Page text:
Dougherty: Packers' secondary shows shutdown potential
LANDOVER, Md. – The Green Bay Packers’ secondary did something Saturday night it failed to do time and again last season: It got the defense off the field.
Of course, this was only a preseason game, so let’s keep things in perspective. Game planning isn’t nearly as in-depth for these games that don’t count as it is for the ones that do. Two different worlds in that sense.
But if you were looking for signs of something better this year from a pass defense that ranked No. 31 in the NFL last season, you got it from Josh Hawkins, Quinten Rollins and Kevin King in the Packers’ 21-17 win over Washington.
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All three showed better than the preseason opener last week against Philadelphia, and they did it against Washington’s starting offense. Quarterback Kirk Cousins — he of the $23.9 million franchise-tag contract this season — played the entire first half, and yet Dom Capers’ defense didn’t crack until the defensive coordinator had put in backups at almost every position in the final two minutes of the second quarter.
It’s also noteworthy that one starting cornerback, Davon House (hamstring), didn’t play. Same for the potential starting nickel corner, Damarious Randall (concussion). But second-year pro Hawkins had an outstanding night; 2016 second-rounder Rollins showed he’s still strongly in the running to open the season as a starter, either in the slot or outside; and the rookie King showed improvement from his preseason debut last week.
Cousins’ passer rating was only OK (93.4), and it was plays in the Packers’ defensive backfield that stood out most in what had to be a disappointing night for Washington. That included the Packers keeping Cousins out of the end zone early after a Trevor Davis muffed punt gave Washington the ball at the Packers’ 16.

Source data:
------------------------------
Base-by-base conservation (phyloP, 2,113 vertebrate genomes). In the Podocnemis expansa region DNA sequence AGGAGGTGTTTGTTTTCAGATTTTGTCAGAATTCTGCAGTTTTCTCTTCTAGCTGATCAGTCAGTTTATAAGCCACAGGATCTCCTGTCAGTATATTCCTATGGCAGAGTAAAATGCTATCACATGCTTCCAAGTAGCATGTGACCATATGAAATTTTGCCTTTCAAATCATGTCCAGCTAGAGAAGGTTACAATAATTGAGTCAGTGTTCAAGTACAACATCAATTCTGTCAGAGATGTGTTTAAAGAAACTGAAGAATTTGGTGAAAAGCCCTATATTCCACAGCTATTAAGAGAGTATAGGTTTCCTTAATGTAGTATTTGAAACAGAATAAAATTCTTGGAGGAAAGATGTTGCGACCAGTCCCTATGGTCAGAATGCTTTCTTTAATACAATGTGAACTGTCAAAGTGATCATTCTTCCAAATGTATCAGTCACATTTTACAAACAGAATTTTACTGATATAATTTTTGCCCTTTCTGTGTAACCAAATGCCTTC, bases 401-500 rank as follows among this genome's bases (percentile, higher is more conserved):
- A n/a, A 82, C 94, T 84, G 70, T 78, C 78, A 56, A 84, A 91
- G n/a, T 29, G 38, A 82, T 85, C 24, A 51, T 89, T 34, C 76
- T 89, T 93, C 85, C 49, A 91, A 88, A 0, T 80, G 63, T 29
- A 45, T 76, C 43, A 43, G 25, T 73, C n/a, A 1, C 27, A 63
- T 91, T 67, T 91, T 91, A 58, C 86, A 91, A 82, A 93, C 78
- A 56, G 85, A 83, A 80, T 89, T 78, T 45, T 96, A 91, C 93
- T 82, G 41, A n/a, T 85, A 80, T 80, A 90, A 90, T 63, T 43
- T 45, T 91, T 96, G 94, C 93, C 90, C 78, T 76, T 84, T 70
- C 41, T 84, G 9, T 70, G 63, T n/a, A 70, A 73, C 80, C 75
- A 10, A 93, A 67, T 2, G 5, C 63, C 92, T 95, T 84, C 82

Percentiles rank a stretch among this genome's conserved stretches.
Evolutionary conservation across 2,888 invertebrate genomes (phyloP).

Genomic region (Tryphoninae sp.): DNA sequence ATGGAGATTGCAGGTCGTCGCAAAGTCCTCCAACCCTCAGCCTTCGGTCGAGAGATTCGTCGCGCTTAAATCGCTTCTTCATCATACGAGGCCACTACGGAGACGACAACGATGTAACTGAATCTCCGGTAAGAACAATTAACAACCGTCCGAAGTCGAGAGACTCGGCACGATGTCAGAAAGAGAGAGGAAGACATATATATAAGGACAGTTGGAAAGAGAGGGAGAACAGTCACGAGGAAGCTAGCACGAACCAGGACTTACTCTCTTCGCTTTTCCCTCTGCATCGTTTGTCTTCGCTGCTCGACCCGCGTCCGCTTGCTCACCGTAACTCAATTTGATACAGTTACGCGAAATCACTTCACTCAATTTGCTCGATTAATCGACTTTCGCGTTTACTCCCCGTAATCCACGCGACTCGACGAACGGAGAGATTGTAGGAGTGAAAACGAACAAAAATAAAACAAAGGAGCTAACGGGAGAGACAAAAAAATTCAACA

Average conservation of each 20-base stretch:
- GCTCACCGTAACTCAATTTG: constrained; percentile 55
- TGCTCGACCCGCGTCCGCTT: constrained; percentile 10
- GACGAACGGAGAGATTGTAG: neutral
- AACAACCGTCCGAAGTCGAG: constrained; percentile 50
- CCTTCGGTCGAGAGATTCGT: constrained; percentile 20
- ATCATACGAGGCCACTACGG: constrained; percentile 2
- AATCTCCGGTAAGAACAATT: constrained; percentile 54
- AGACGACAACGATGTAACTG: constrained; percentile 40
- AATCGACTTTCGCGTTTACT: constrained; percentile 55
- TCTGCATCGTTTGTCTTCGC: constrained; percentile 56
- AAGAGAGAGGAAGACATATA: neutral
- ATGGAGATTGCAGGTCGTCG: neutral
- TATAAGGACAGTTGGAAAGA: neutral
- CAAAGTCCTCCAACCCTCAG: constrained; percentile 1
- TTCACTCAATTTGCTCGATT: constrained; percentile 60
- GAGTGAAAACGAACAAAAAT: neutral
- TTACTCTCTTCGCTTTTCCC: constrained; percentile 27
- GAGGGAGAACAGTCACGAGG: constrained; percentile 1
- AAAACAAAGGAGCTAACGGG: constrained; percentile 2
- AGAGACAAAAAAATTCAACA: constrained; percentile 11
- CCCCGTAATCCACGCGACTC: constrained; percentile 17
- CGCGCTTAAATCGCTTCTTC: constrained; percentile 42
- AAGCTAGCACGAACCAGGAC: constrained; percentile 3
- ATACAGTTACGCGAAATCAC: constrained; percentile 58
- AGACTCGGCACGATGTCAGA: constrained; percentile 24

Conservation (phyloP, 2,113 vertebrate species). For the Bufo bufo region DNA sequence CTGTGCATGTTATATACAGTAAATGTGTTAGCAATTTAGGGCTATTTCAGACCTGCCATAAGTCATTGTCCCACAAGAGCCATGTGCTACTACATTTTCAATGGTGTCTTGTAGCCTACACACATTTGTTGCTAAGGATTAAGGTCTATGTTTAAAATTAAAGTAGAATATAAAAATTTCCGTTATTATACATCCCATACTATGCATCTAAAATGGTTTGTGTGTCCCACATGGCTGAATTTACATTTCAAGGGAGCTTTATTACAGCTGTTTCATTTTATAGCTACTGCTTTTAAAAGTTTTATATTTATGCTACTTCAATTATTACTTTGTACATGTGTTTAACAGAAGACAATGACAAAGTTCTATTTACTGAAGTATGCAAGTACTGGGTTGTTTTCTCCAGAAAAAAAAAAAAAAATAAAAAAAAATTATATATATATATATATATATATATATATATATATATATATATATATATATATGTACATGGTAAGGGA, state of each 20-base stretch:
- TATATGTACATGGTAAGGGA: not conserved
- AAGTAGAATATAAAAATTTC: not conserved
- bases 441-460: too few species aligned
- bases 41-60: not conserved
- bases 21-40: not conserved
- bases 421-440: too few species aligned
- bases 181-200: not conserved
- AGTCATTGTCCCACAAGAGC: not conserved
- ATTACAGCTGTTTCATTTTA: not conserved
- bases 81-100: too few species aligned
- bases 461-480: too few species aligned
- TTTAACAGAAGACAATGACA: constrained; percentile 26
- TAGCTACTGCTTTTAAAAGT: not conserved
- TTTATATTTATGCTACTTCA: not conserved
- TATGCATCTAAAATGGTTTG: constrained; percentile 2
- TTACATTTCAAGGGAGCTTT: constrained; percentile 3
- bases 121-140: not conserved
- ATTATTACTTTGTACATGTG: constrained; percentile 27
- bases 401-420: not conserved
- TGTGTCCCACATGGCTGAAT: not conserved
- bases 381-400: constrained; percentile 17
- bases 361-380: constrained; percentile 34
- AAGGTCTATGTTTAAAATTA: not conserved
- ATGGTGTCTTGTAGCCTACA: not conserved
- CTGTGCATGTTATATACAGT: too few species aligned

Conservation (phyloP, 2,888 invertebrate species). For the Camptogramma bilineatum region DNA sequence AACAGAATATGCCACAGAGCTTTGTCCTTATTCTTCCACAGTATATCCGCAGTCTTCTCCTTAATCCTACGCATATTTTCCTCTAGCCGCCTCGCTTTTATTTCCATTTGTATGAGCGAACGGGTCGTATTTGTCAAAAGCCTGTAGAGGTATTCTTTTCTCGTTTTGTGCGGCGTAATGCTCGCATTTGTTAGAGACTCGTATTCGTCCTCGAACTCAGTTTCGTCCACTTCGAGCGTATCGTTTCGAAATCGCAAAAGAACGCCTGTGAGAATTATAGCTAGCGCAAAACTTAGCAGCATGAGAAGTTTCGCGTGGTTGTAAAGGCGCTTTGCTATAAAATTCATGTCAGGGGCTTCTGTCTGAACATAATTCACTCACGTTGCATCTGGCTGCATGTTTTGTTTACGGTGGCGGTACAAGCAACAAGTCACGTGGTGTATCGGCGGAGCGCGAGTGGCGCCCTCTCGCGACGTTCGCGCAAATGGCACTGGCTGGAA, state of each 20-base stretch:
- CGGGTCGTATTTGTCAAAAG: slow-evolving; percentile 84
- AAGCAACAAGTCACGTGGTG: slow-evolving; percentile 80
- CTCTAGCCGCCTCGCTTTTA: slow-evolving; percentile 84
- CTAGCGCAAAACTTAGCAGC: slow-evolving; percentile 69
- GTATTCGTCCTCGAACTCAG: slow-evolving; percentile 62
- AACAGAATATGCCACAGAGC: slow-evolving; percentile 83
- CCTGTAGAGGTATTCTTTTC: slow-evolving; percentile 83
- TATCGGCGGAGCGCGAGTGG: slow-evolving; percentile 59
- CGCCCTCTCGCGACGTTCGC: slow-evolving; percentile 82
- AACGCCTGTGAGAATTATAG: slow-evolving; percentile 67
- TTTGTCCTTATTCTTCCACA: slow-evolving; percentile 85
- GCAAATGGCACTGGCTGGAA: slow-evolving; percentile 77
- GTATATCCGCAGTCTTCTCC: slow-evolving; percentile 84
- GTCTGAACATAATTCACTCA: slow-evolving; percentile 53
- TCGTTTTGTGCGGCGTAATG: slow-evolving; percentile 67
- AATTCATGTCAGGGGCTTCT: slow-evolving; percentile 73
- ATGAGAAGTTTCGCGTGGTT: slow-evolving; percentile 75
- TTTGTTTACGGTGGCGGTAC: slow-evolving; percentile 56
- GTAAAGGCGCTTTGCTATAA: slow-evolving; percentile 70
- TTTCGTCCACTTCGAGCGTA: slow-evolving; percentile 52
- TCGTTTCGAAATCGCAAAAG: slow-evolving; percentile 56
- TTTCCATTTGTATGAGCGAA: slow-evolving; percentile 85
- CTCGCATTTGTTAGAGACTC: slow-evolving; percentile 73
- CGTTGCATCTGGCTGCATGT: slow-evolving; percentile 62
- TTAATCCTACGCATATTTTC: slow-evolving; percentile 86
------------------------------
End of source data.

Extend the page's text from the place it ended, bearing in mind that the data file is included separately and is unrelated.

“It was huge,” quarterback Aaron Rodgers said of the play of the Packers’ young defensive backs. “They’ve been having some struggles at times in practice, but it was important for them. A lot of young guys out there playing on that second unit against their first team. We shut 'em down pretty good.”
Hawkins made the most plays on this night. He tackled running back Chris Thompson short of a first down on a third-and-12 to start the game. He took points off the board by popping the ball out of tight end Vernon Davis’ hands at the last instant in the end zone after the muffed punt. He broke up a later third-down pass to Davis to get the defense off the field. And he had tight coverage on a fade route in the end zone to receiver Ryan Grant on the final drive of the first half, though Cousins finally got the score on fourth down a couple plays later.
“(Hawkins) stepped right in, his number was called,” safety Morgan Burnett said. “He did well from a communications standpoint, and he made a play in beginning in the back of the end zone against Vernon Davis, then he came up and made some good solid tackles. You don’t see too many cornerbacks that have that want-to to tackle. Our cornerbacks today, you could see those guys, they didn’t have a problem sticking their head in there.”
Rollins didn’t break up any passes but was in position to maybe even intercept one if safety Ha Ha Clinton-Dix hadn’t broken up another third-and-five that forced a punt. Rollins also knifed into the backfield for a tackle for loss.
King broke up one pass, had a tackle and didn’t give up any big plays. He more than anyone looked better than he did last week in his debut.
Overall, this was exactly what the defense failed to do so often last season. The lasting impression of the Packers’ 2016 defense was forcing third and long, and then giving up the pass that kept the drive alive. On this night, the Packers got off the field on Cousins’ first five drives if you include the red-zone stop after the muffed punt.
Again, this is preseason, so don’t forget the caveats. But in a game setting against another team, and a decent quarterback, they gave some reason to think their secondary will cover better than in 2016.